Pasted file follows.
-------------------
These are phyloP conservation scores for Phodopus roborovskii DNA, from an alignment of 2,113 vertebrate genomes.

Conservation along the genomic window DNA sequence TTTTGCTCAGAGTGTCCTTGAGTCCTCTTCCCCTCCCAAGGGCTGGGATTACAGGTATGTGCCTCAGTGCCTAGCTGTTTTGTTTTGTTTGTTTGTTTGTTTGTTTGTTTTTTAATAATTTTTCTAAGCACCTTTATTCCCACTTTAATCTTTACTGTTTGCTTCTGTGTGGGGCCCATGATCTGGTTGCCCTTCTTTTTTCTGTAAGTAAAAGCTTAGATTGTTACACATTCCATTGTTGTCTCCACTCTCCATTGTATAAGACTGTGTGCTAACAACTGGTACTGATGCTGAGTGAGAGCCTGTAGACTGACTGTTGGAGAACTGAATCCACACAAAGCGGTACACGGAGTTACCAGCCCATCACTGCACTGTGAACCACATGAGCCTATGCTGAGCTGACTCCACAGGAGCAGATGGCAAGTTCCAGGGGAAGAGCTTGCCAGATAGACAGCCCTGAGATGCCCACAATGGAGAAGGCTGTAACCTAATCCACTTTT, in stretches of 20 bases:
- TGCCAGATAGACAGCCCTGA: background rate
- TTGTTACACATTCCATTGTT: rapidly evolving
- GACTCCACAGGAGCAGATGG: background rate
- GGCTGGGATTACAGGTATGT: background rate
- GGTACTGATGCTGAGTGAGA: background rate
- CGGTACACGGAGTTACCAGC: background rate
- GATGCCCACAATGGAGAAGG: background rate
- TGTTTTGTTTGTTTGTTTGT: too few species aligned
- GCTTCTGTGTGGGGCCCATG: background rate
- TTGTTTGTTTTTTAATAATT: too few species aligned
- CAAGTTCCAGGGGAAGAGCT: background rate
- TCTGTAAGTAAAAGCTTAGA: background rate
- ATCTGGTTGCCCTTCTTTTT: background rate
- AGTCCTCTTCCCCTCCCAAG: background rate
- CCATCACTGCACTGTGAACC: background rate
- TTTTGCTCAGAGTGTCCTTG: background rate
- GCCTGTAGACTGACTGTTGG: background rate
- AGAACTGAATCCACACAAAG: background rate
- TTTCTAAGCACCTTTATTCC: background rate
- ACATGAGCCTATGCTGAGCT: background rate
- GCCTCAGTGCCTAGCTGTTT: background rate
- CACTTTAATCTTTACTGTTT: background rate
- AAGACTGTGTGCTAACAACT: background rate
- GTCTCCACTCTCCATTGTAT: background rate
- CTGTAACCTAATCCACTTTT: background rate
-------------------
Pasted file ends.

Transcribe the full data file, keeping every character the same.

These are phyloP conservation scores for Phodopus roborovskii DNA, from an alignment of 2,113 vertebrate genomes.

Conservation along the genomic window DNA sequence TTTTGCTCAGAGTGTCCTTGAGTCCTCTTCCCCTCCCAAGGGCTGGGATTACAGGTATGTGCCTCAGTGCCTAGCTGTTTTGTTTTGTTTGTTTGTTTGTTTGTTTGTTTTTTAATAATTTTTCTAAGCACCTTTATTCCCACTTTAATCTTTACTGTTTGCTTCTGTGTGGGGCCCATGATCTGGTTGCCCTTCTTTTTTCTGTAAGTAAAAGCTTAGATTGTTACACATTCCATTGTTGTCTCCACTCTCCATTGTATAAGACTGTGTGCTAACAACTGGTACTGATGCTGAGTGAGAGCCTGTAGACTGACTGTTGGAGAACTGAATCCACACAAAGCGGTACACGGAGTTACCAGCCCATCACTGCACTGTGAACCACATGAGCCTATGCTGAGCTGACTCCACAGGAGCAGATGGCAAGTTCCAGGGGAAGAGCTTGCCAGATAGACAGCCCTGAGATGCCCACAATGGAGAAGGCTGTAACCTAATCCACTTTT, in stretches of 20 bases:
- TGCCAGATAGACAGCCCTGA: background rate
- TTGTTACACATTCCATTGTT: rapidly evolving
- GACTCCACAGGAGCAGATGG: background rate
- GGCTGGGATTACAGGTATGT: background rate
- GGTACTGATGCTGAGTGAGA: background rate
- CGGTACACGGAGTTACCAGC: background rate
- GATGCCCACAATGGAGAAGG: background rate
- TGTTTTGTTTGTTTGTTTGT: too few species aligned
- GCTTCTGTGTGGGGCCCATG: background rate
- TTGTTTGTTTTTTAATAATT: too few species aligned
- CAAGTTCCAGGGGAAGAGCT: background rate
- TCTGTAAGTAAAAGCTTAGA: background rate
- ATCTGGTTGCCCTTCTTTTT: background rate
- AGTCCTCTTCCCCTCCCAAG: background rate
- CCATCACTGCACTGTGAACC: background rate
- TTTTGCTCAGAGTGTCCTTG: background rate
- GCCTGTAGACTGACTGTTGG: background rate
- AGAACTGAATCCACACAAAG: background rate
- TTTCTAAGCACCTTTATTCC: background rate
- ACATGAGCCTATGCTGAGCT: background rate
- GCCTCAGTGCCTAGCTGTTT: background rate
- CACTTTAATCTTTACTGTTT: background rate
- AAGACTGTGTGCTAACAACT: background rate
- GTCTCCACTCTCCATTGTAT: background rate
- CTGTAACCTAATCCACTTTT: background rate